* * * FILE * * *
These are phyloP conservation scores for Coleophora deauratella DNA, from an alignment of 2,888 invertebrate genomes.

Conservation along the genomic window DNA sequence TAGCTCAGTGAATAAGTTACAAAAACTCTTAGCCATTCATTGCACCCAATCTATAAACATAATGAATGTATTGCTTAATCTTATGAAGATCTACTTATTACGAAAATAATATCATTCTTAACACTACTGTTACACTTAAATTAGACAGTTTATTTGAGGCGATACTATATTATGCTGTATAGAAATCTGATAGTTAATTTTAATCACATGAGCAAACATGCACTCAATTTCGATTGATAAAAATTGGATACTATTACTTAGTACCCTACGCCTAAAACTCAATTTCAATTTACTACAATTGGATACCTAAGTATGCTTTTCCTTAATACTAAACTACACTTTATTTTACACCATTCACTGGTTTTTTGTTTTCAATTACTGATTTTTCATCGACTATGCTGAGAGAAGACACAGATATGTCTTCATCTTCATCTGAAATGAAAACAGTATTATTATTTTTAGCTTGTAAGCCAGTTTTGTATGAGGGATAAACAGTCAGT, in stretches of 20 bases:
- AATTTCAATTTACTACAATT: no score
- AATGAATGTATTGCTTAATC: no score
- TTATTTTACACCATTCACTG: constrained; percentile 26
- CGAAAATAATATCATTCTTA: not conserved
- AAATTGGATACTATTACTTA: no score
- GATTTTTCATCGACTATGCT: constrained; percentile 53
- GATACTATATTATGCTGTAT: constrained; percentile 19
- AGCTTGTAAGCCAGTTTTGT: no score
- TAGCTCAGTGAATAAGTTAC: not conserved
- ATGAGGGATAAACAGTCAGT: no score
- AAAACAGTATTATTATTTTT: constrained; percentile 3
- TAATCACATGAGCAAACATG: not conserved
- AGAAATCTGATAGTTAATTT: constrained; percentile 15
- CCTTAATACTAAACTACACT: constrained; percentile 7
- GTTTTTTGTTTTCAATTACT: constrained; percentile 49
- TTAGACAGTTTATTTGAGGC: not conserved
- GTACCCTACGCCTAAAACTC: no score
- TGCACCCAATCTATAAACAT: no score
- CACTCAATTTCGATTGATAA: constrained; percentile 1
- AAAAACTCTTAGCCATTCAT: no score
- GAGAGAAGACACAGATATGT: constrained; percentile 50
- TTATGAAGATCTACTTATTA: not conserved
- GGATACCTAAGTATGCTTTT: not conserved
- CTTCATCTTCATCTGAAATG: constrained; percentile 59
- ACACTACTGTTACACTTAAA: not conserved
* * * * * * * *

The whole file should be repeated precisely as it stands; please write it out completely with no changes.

These are phyloP conservation scores for Coleophora deauratella DNA, from an alignment of 2,888 invertebrate genomes.

Conservation along the genomic window DNA sequence TAGCTCAGTGAATAAGTTACAAAAACTCTTAGCCATTCATTGCACCCAATCTATAAACATAATGAATGTATTGCTTAATCTTATGAAGATCTACTTATTACGAAAATAATATCATTCTTAACACTACTGTTACACTTAAATTAGACAGTTTATTTGAGGCGATACTATATTATGCTGTATAGAAATCTGATAGTTAATTTTAATCACATGAGCAAACATGCACTCAATTTCGATTGATAAAAATTGGATACTATTACTTAGTACCCTACGCCTAAAACTCAATTTCAATTTACTACAATTGGATACCTAAGTATGCTTTTCCTTAATACTAAACTACACTTTATTTTACACCATTCACTGGTTTTTTGTTTTCAATTACTGATTTTTCATCGACTATGCTGAGAGAAGACACAGATATGTCTTCATCTTCATCTGAAATGAAAACAGTATTATTATTTTTAGCTTGTAAGCCAGTTTTGTATGAGGGATAAACAGTCAGT, in stretches of 20 bases:
- AATTTCAATTTACTACAATT: no score
- AATGAATGTATTGCTTAATC: no score
- TTATTTTACACCATTCACTG: constrained; percentile 26
- CGAAAATAATATCATTCTTA: not conserved
- AAATTGGATACTATTACTTA: no score
- GATTTTTCATCGACTATGCT: constrained; percentile 53
- GATACTATATTATGCTGTAT: constrained; percentile 19
- AGCTTGTAAGCCAGTTTTGT: no score
- TAGCTCAGTGAATAAGTTAC: not conserved
- ATGAGGGATAAACAGTCAGT: no score
- AAAACAGTATTATTATTTTT: constrained; percentile 3
- TAATCACATGAGCAAACATG: not conserved
- AGAAATCTGATAGTTAATTT: constrained; percentile 15
- CCTTAATACTAAACTACACT: constrained; percentile 7
- GTTTTTTGTTTTCAATTACT: constrained; percentile 49
- TTAGACAGTTTATTTGAGGC: not conserved
- GTACCCTACGCCTAAAACTC: no score
- TGCACCCAATCTATAAACAT: no score
- CACTCAATTTCGATTGATAA: constrained; percentile 1
- AAAAACTCTTAGCCATTCAT: no score
- GAGAGAAGACACAGATATGT: constrained; percentile 50
- TTATGAAGATCTACTTATTA: not conserved
- GGATACCTAAGTATGCTTTT: not conserved
- CTTCATCTTCATCTGAAATG: constrained; percentile 59
- ACACTACTGTTACACTTAAA: not conserved